This UVA Alum Is Heading to the Oscars – Again

March 6, 2024 By Alice Berry, Alice Berry,

Mark Johnson started his journey in the film industry in front of the camera, but his career took off once he moved behind the scenes.

The 1971 University of Virginia alumnus grew up in Spain and was booked as an extra for a few British and American movies, but found he enjoyed his gigs as a production assistant more than he ever liked being on camera. Plus, he admits, he wasn’t a very good actor.

After graduating from UVA, he went to the University of Iowa, eventually earning a master’s degree in film scholarship.

“I just fell in love with the romance of making movies,” Johnson said. “I never thought that it could be a career.”

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It's closer than you think. University of Virginia Northern Virginia
It's closer than you think. University of Virginia Northern Virginia

He proved himself wrong. Since graduating from UVA, he has produced some of Hollywood’s greatest hits, including the Oscar-winning “Rain Man,” “The Notebook,” “Good Morning, Vietnam” and “The Chronicles of Narnia,” among other films. He is also behind TV series like “Breaking Bad,” “Better Call Saul” and “Interview With the Vampire.”

Johnson’s latest movie, “The Holdovers,” is up for Best Picture at Sunday’s 96th Academy Awards. The popular film was the centerpiece at the most recent Virginia Film Festival. The stars of the movie, which centers on a cantankerous teacher at a New England boarding school, have already won or been nominated for a host of awards; Paul Giamatti and Da’vine Joy Randolph each won Golden Globes for their roles as Paul Hunham and Mary Lamb, and newcomer Dominic Sessa won Best Breakthrough Performance at the Independent Spirit Awards.

Looking at his list of credits, it’s easy to see that Johnson’s television and film projects run the gamut.

A scene from The Holdovers

Johnson’s latest movie, “The Holdovers,” is raking in awards. (Contributed photo)

“Obviously, ‘The Holdovers’ is unique in and of itself,” Johnson said. “My preference is not for genre, but really for just what entertains me, who are the characters I really want to stay with.”

Johnson says his time at UVA shaped his taste, exposing him to new books and ideas. But he nearly didn’t graduate.

“My first two years, I was completely adrift,” Johnson said.

He joined the Virginia Players theater troupe as a first-year student, but adjusting to living in another country away from his family and life at a university rich in traditions proved difficult. Rather than study, he spent his days at the movies. Johnson’s father made him drop out, but a year and a half later, Johnson returned.

He says the time away from school was helpful. When Johnson came back to finish his degree, he said he was able to maintain a perfect grade-point average while working a full-time job at the now-closed Gaslight restaurant. He said he loved his last two years at UVA.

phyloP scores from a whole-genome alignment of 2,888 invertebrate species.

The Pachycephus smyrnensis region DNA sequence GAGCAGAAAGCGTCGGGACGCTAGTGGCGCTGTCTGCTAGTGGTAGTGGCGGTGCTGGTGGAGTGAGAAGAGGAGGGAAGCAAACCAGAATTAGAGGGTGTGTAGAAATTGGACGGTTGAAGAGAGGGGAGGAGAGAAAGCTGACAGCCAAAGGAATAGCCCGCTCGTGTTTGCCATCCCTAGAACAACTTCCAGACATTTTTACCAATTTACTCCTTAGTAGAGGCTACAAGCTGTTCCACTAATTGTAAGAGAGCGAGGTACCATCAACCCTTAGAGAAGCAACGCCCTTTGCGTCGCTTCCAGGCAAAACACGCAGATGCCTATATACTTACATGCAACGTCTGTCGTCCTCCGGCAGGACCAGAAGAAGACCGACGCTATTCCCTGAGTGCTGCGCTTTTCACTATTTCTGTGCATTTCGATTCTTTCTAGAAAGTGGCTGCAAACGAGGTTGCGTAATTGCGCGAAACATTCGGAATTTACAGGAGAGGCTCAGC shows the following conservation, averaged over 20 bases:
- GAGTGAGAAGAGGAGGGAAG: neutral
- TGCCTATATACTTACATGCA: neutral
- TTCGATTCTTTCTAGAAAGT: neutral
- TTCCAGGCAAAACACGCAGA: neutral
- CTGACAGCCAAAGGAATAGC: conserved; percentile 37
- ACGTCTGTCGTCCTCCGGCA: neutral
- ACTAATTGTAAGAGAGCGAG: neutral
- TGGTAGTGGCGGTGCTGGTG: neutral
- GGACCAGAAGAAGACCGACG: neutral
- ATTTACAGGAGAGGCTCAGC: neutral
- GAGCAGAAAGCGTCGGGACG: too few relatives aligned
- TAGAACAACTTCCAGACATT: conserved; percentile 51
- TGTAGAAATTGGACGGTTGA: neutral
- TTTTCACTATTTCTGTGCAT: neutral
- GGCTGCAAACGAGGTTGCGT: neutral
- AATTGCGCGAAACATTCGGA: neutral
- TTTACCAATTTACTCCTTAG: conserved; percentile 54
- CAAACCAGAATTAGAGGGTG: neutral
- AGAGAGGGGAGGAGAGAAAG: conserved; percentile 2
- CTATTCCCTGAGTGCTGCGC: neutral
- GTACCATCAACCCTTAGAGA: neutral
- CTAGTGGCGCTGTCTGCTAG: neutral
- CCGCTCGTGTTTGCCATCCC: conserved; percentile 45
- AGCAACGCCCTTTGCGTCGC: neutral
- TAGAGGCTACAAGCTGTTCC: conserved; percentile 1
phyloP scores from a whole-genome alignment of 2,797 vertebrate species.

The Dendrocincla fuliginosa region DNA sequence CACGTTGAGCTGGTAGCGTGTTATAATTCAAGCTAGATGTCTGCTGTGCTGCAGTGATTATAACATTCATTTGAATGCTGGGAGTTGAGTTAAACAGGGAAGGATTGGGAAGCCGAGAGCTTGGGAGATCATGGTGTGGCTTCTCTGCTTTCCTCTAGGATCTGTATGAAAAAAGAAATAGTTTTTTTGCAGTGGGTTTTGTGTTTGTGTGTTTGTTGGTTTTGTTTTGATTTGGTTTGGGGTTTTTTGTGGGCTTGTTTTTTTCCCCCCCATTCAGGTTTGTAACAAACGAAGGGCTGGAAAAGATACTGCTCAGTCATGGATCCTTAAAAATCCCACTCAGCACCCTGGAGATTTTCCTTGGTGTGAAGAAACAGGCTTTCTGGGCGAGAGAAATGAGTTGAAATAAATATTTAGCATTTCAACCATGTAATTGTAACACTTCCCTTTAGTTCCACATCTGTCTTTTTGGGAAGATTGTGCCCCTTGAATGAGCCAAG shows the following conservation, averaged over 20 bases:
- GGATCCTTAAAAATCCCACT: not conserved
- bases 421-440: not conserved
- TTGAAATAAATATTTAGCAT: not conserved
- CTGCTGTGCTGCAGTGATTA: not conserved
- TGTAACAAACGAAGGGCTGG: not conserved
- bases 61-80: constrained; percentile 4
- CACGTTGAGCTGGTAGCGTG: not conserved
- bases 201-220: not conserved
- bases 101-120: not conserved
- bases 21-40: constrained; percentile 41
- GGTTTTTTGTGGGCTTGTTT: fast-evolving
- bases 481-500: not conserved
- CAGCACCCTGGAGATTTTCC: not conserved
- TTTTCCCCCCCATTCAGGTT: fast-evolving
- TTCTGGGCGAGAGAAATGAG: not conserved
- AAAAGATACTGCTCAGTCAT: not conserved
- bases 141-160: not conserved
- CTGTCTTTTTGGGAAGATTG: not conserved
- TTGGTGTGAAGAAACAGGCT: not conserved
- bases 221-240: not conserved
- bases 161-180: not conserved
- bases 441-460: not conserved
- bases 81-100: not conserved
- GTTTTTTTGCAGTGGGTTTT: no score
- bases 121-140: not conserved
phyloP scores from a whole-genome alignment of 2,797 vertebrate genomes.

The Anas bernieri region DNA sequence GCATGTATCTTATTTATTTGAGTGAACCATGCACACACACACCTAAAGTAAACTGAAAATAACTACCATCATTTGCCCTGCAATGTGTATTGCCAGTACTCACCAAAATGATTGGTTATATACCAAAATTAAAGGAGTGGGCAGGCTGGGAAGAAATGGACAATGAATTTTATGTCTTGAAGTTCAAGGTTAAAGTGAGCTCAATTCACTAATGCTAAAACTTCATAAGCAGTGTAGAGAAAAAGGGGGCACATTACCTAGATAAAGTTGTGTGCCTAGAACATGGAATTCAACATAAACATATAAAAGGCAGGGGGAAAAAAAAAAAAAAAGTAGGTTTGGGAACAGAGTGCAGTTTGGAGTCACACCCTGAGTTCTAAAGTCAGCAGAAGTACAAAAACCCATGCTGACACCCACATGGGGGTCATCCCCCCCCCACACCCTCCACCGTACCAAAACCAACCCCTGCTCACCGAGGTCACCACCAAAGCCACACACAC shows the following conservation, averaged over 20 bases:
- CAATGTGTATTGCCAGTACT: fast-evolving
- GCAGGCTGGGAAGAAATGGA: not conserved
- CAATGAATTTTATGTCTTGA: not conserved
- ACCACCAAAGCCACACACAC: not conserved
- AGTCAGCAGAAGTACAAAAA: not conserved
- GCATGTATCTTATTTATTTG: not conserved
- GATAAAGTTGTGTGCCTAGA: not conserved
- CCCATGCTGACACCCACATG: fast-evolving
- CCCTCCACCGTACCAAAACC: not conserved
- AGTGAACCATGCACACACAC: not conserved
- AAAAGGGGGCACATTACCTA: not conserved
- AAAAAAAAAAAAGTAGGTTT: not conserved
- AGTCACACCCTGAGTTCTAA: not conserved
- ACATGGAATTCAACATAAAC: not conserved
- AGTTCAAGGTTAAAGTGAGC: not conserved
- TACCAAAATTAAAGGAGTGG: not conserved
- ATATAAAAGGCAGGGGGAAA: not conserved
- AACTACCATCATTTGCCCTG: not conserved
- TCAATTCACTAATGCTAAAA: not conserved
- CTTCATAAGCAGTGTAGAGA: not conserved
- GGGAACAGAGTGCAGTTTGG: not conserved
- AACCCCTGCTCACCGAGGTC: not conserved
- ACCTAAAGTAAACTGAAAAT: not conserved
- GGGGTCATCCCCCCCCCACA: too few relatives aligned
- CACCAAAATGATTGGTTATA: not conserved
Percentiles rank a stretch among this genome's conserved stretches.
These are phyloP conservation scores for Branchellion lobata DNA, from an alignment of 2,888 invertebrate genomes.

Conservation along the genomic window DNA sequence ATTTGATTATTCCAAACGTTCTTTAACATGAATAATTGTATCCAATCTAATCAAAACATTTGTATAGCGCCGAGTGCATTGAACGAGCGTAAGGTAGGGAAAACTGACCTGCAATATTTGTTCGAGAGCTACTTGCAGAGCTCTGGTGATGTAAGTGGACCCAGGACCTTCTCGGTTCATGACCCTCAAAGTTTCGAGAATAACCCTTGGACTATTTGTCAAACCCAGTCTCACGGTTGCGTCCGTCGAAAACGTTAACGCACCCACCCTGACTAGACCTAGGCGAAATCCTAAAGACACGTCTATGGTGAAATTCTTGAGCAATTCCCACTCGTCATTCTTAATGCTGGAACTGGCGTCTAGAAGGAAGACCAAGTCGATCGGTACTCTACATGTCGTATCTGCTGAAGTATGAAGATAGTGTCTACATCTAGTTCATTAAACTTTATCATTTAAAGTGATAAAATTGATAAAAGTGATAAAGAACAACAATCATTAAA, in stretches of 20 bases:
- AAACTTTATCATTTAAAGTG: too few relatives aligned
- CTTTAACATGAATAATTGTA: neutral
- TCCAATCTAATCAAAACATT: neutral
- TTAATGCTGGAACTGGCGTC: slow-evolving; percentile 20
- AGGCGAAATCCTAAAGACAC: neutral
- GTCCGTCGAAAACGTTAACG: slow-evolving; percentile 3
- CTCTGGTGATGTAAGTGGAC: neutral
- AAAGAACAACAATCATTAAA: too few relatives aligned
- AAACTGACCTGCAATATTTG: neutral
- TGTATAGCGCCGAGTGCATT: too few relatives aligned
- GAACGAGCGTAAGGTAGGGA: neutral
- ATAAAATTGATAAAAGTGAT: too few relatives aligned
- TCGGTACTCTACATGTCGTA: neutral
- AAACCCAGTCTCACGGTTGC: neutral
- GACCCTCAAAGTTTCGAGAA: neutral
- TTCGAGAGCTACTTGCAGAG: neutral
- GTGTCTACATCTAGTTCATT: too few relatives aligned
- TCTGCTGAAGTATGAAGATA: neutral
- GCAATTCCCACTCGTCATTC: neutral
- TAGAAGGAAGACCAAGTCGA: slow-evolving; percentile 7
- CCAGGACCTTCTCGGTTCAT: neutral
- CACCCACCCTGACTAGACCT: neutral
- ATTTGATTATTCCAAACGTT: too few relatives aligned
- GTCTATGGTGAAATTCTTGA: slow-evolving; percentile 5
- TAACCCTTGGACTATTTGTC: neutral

From there, he went to the University of Iowa and focused on film history and theory, rather than production.

“I was going to be an academic,” Johnson said.

He was headed toward a doctoral program when he moved to New York, though his passion was for filmmaking. That’s when he decided he’d regret not at least trying to make a movie. He attended a training program through the Directors’ Guild and moved to California, where he worked on Mel Brooks’ “High Anxiety.” That’s where he met screenwriter and director Barry Levinson – a partnership that’s proved fruitful for both men. 

Johnson produced Levinson’s directorial debut, “Diner,” which received an Academy Award nomination for Best Original Screenplay. The pair also worked together on “Bugsy,” a crime drama that earned 10 Academy Award nominations as well as the Golden Globe for Best Picture.

“The Holdovers” brought Johnson back together with his “Sideways” partner, director Alexander Payne. Johnson says he didn’t have any professors like his character Mr. Hunham during his educational career, but his UVA professors in the drama department were just as influential.

“It was really where I fit in,” Johnson said.

His career has sent him across the country and around the world, but he’s remained connected to the University, chairing the Virginia Film Festival’s advisory board. He’s even brought stars like Bryan Cranston to UVA for the festival.

“I’m so appreciative of my UVA background. I loved my time as a student here,” Johnson said.

Johnson isn’t the only Oscar nominee to visit Grounds recently. Last fall, Grammy-winning musician Jon Batiste played a small concert at Carr’s Hill ahead of the Virginia Film Festival premiere of a documentary focused on him and his family, “American Symphony.” A song from the documentary, “It Never Went Away,” is up for the Academy Award for Best Original Song.

You can find out whether Johnson or Batiste take home Oscar statuettes on Sunday at 7 p.m. on ABC.

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Alice Berry

University News Associate Office of University Communications